My rating: 8.5/10

The Faceless Ones: If you've read the other Skulduggery books by Derek Landy (and you really should have read them by now), you've seen it all before: Some bad guy wants to bring about the end of the world, and Skulduggery and Valkyrie fight valiantly to stop it from happening. A few people get hurt, sure, but everything's all right in the end. Well, not this time.

My rating: 9.5/10

Some things I like about the series: Skulduggery and Valkyrie have a great back-and-forth, and all of the dialogue in these books is snappy and energized. The action scenes are handled well, and, as the third book's synopsis suggests, the characters don't live in a perfect, harmless world like a certain boy wizard I know seemed to in the early books of his series. It's a great ride that it's impossible not to love. I read them all in a day each. You probably will, too. I can't wait for Book 4.

Coming Soon: Bran Hambric-- The Farfield Curse.

Saturday, September 5, 2009

Green and Catching Fire

Green: Ted Dekker has been leading me on a confusing journey for the past two years. It began (or did it end?) with a man walking outside a Denver coffee shop and discovering he is being shot at. Fourteen books-- some of them seemingly unrelated-- later, it ends (or does it begin?) with Green. Book Zero of the Circle Series, and more importantly, the Books of History Chronicles.

There will probably be some spoilers, but I can't really avoid them here. If you're not wanting the rest of the Books of History Chronicles to have anything revealed to you, then skip down to the paragraph after next.

Thomas Hunter (or is it Thomas of Hunter?) has lived ten years in the future Earth with his wife, Chelise, and his children. For ten years the Circle has evaded the diseased Horde, and for ten years its numbers have been growing. But Elyon has not appeared since the events of White, and the Circle begins to doubt his teachings. Thomas' son, Samuel, has decided the time has come for the peaceful Circle to take up the legacy of the Forest Guard again. At the same time, one of Teeleh's dark priests, Ba'al, who serves the Shataiki queen Marsuuv, is seeking objects of power that the Horde leader Qurong has hidden. It becomes apparent that the only way for Thomas to save his home is by returning to his first home-- the here and now. There, he hopes to find something left there that will stop the death of everyone he loves. But an all-too-familiar evil is waiting...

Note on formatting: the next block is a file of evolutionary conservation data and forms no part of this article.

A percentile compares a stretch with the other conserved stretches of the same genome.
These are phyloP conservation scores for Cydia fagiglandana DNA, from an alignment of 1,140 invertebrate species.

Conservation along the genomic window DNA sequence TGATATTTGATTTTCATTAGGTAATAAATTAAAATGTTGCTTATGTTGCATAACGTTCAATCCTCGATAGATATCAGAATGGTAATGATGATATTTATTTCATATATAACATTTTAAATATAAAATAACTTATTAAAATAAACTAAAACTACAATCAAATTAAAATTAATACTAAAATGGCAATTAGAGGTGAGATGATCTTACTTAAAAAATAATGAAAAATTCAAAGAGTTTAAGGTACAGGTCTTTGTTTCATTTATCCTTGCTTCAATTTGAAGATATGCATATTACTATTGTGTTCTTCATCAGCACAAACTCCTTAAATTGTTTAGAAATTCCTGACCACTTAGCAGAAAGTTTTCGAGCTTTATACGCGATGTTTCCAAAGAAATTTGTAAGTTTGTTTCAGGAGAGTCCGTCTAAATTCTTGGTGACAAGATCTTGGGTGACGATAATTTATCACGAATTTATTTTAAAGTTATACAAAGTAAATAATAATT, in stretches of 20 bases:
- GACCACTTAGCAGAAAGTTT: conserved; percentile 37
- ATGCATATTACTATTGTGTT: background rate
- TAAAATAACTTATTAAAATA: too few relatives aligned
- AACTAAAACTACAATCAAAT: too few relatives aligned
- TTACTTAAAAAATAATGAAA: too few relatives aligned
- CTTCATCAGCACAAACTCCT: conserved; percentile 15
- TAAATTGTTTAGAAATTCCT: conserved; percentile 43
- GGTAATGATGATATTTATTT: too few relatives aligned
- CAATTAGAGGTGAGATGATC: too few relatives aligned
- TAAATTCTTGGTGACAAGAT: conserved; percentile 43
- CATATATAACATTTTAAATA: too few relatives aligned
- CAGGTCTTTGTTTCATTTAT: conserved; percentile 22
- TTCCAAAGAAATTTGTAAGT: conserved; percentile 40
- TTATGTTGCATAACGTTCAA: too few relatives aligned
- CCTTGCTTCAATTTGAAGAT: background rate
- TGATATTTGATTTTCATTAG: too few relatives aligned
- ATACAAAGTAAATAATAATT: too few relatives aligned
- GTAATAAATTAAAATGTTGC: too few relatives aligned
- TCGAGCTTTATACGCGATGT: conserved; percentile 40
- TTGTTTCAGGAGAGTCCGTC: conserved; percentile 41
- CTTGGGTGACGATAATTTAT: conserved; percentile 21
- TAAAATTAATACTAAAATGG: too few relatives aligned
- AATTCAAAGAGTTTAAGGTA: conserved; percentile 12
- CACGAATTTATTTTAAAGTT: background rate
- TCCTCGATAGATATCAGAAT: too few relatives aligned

Dekker has it all, and he delivers a killer finale. He pulls out the stops, is not afraid to kill major characters, and shocking revelations abound. It's a truly pulse-pounding ride to the finish line, and I can finally say the Circle is complete. A job well done.

My rating: 10/10

Catching Fire (Book 2 of the Hunger Games): Katniss has spent the past year living with her family, Peeta, and Haymitch in the Victors' Village after having survived the Hunger Games. But all is not well. She learns upon a visit from President Snow, the man who rules over all of Panem, that her job is not done. She has unintentionally become the face of a countrywide rebellious spirit that threatens to explode at any moment. Her life, Peeta's life, Gale's life, and her family's life are at stake if she doesn't do everything as the President says. But Panem may crumble on its own, and Katniss and everyone she cares about must uncover the mysteries the Capitol is trying to cover up. If they make one false move, they will all die. And then, President Snow reveals a plan to ensure that no one is safe...

This was an amazing book from Suzanne Collins, perhaps her best book to date. It is an amazing tour-de-force of action, suspense, romance, terror, and hope in desperate times that is guranteed to both keep the reader up late at night reading it and keep them thinking about it long afterwards. I cannot praise Collins enough for this series, but don't worry, I'll try again when Book 3 comes out. She has a knack for truly making you care about the people who populate her books, and she does with a modest word count what some people spend a thousand pages trying to create: emotion from the reader. Wow.

My rating: 10/10

Coming Soon: A Door in the Woods.